Changes to your contract of employment can occur due to a change in the law, but otherwise, changes must be agreed between your employer and yourself. Neither party can unilaterally decide to change the contract. This requirement for both the employer's and the employee's consent to changes in the terms of the contract is part of contract law. This principle is not affected by the Terms of Employment (Information) Act 1994 which sets out the procedures for the employer informing the employee of any changes to the statement of the terms of employment.
Where the law introduces changes into your contract of employment, for example, by extending the statutory period of maternity leave, then both you and your employer must comply with the law.
The nature of your job may change, so that you are doing a different job for the same employer. Such a major change will probably also result in changes to your terms and conditions of employment. Unless your contract already allows certain changes to be introduced, you or your employer cannot introduce change unilaterally. There must be agreement between the parties. Where such an agreement is reached, you must be given the details of change(s) in writing within 1 month of their coming into operation.
Legally there is a distinction between the terms in your contract of employment and work practices.
Contractual terms include pay, hours of work, sick pay and pension scheme. All of your contractual terms may not be in the written statement of your terms and conditions of employment. Some of your contractual terms could be in your staff handbook, a pension scheme booklet or a collective agreement. You can read more about contractual terms in our document on contract of employment. Changes to these terms must be agreed between you and your employer.
Work practices can include breaks and rostering, for example. Details of these may also be in your staff handbook and your employer may change these work practices without your consent. It is considered reasonable for an employer to update work practices or processes to save money or increase efficiency.
When your employer has a downturn in business or there is less work for you to do, your employer may ask you to take a pay cut or to work fewer hours. You should consider this request very carefully. If your employer's business activity is reduced, this may mean that if you don’t accept a reduction in your working hours or pay you may lose your job due to redundancy.
The legislation covering notification of changes to your contract is set out in Section 5 of the Terms of Employment (Information) Acts 1994–2001. Essentially, whenever a change is made or occurs in any part of the contract furnished by an employer, the employer shall notify the employee in writing of the nature and date of the change as soon as may be afterwards. They must notify the employee however not later than:
This Act also sets out what terms in your contract must be put in writing. (For example, your name, job title, company address, date you commenced employment, etc.). The requirement that you receive a written statement of your terms of employment is set down under Section 3 of the Terms of Employment (Information) Act 1994.
If you do not receive the required notification of a change to your statement of terms of employment, you should first raise this issue with your employer or the personnel department of your company. If you are a member of a trade union, you may also raise this with your local representative. If you still fail to receive a notification of change to your contract, and have tried raising this issue with your employer, you may make a complaint under the Terms of Employment (Information) Act 1994 – see 'Complaints' below.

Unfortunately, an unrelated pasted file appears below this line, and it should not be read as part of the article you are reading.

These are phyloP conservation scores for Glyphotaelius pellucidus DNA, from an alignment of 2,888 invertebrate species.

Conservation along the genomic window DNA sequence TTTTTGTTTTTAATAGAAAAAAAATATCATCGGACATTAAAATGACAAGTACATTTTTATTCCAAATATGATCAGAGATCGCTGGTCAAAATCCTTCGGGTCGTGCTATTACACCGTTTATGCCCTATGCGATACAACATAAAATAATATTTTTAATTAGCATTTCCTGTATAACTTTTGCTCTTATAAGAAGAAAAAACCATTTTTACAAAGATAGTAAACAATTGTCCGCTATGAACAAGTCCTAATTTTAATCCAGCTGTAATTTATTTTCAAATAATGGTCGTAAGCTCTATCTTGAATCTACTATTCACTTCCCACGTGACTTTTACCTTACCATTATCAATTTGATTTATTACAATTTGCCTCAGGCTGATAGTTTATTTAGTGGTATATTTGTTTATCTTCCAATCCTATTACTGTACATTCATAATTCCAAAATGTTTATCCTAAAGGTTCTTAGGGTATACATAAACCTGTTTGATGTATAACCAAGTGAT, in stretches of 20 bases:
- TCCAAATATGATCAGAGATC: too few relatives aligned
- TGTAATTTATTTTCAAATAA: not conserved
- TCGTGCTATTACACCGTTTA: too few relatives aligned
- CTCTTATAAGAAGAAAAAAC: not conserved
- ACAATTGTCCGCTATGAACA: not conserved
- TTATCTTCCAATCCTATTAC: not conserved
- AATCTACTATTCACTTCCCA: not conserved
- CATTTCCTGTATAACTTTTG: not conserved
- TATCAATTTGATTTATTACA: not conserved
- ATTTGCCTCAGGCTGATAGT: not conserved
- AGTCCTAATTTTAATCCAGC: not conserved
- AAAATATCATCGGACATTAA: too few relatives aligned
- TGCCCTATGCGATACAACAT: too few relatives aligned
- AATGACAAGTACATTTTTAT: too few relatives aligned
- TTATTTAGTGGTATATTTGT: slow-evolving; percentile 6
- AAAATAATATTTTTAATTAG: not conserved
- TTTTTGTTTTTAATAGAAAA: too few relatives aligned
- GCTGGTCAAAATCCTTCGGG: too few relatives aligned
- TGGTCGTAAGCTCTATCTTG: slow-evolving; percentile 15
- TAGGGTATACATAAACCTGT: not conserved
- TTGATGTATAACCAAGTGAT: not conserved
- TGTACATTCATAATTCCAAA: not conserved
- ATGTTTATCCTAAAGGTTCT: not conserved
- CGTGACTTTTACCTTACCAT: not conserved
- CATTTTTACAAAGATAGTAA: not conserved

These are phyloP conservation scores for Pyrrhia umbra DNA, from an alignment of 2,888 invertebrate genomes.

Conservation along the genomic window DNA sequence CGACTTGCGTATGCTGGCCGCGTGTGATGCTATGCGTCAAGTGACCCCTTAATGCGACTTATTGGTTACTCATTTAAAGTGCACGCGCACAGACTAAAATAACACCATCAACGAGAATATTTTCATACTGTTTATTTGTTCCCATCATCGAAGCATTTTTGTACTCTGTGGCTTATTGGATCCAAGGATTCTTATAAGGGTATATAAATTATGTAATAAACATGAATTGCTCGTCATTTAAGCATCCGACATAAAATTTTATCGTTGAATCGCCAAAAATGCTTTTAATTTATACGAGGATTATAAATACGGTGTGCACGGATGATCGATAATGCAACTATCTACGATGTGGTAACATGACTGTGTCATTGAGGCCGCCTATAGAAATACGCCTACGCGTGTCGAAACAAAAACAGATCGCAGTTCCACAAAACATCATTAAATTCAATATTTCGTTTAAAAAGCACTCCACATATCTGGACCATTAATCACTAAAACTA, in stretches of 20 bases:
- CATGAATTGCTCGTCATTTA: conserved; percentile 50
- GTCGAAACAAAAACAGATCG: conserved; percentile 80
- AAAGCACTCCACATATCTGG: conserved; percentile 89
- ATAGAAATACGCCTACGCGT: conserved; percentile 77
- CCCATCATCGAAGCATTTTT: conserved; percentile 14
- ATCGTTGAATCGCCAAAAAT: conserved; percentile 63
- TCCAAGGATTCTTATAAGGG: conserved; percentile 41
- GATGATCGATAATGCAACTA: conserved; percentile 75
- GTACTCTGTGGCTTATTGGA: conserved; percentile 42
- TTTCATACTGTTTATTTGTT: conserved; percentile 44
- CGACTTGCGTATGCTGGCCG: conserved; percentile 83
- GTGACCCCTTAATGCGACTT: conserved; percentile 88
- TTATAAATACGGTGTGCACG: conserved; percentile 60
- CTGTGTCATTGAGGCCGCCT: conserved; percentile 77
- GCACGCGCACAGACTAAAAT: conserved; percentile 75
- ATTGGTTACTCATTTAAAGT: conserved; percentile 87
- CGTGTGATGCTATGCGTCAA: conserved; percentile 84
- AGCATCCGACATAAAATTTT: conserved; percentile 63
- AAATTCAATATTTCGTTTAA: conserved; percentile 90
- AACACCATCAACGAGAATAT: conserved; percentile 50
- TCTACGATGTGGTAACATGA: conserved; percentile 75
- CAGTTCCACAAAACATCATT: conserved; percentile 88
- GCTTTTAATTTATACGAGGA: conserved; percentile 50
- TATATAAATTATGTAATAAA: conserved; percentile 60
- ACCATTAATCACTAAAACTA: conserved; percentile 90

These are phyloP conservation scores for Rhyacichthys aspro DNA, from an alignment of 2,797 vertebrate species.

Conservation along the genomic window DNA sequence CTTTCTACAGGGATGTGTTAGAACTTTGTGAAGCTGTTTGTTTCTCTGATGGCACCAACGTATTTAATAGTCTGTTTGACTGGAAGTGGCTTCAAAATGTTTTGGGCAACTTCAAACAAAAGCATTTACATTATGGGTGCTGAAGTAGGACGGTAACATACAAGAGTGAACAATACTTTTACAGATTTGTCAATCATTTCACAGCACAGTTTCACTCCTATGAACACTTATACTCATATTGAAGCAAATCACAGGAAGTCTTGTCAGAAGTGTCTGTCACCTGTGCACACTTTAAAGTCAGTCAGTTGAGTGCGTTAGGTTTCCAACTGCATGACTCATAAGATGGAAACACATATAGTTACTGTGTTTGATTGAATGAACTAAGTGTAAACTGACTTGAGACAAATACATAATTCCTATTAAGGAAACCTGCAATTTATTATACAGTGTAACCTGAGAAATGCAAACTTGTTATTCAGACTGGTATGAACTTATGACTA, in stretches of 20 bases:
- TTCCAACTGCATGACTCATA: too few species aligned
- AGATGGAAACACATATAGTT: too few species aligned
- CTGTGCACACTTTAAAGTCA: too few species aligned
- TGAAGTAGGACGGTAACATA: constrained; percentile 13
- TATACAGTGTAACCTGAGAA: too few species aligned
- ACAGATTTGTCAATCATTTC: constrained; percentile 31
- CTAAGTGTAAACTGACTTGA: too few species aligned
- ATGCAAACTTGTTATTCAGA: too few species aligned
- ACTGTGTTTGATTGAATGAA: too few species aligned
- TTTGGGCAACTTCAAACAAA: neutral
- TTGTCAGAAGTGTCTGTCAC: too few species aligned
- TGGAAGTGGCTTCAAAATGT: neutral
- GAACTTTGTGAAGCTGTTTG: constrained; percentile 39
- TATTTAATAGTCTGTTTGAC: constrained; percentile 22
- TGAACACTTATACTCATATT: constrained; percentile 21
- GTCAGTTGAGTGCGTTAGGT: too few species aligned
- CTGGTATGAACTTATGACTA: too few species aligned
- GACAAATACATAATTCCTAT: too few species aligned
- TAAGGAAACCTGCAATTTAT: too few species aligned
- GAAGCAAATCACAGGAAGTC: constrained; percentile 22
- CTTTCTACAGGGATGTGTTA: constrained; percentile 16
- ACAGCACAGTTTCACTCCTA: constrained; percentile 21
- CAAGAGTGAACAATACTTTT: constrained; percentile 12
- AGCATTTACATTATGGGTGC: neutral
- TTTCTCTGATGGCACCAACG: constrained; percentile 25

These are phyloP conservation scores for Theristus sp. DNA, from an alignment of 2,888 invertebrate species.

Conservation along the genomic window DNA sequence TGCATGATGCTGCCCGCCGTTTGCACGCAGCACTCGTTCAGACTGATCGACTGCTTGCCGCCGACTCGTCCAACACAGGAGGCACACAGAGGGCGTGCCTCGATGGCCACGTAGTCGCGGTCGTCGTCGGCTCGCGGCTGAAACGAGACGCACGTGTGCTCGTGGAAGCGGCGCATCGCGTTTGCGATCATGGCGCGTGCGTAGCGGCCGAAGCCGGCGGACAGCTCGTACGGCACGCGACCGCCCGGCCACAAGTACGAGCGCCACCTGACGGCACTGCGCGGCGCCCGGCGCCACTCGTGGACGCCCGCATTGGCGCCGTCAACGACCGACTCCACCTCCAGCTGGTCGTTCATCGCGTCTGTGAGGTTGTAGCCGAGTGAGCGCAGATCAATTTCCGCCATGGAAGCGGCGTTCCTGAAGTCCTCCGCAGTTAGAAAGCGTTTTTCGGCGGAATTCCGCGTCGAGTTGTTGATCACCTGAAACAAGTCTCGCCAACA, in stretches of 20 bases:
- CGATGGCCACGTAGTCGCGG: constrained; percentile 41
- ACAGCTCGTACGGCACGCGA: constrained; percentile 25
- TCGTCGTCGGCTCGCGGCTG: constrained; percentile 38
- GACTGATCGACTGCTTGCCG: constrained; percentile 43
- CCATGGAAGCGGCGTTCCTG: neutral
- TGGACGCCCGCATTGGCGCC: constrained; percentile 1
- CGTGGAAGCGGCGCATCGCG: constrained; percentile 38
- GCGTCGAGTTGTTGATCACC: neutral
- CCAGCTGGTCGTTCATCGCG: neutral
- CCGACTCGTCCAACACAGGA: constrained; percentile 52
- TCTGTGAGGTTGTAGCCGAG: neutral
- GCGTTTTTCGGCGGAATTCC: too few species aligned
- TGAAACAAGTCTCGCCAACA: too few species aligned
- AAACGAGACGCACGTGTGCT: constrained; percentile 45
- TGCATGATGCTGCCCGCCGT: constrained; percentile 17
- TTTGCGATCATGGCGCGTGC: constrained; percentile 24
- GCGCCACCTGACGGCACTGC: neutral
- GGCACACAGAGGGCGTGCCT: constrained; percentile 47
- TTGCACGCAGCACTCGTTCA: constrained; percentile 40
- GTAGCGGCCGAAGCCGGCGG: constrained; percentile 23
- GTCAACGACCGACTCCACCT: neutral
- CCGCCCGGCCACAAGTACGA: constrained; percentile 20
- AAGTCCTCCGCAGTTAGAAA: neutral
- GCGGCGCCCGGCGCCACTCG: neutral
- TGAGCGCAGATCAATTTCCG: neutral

If your employer makes a significant change in your contract for example by reducing your pay, you should ask your employer to give you written details of this proposed change to your contract of employment including a review date. You should respond to this in writing and if you are proposing to accept the change, you should stress that your acceptance is temporary. At the review date the change to your contract can be reconsidered and you could ask to return to the original terms and conditions of your contract.
If you do not agree and say you wish to continue working as before your employer may decide to make you redundant. If you are dismissed in this way, you may qualify to bring a claim for unfair dismissal. Unless your employer can prove there was a genuine redundancy situation and that fair procedures were followed, this dismissal may be found to be unfair.
If your employer insists on reducing your working hours or pay you may also consider that you have no choice but to leave your job and claim unfair dismissal. This type of dismissal is known as constructive dismissal, because although you left the job, the employer forced you to leave by his/her actions. Before exercising this option, however, you should always seek detailed legal advice as proving constructive dismissal can often be difficult. Alternatively, you could refer the dispute to the Workplace Relations Commission in the hope of resolving the matter, and thus avoid the necessity for you to leave the job. As the attempts made by the employee to resolve a grievance before resigning are always relevant in an unfair dismissal claim involving constructive dismissal, this may be the wisest course of action.
If you are making a complaint to the Workplace Relations Commission, you should do so within 6 months of the dispute or complaint occurring. You must use the online complaint form available on workplacerelations.ie. The time limit may be extended for up to a further 6 months, but only where there are reasonable circumstances which prevented the complaint being brought within the normal time limit.
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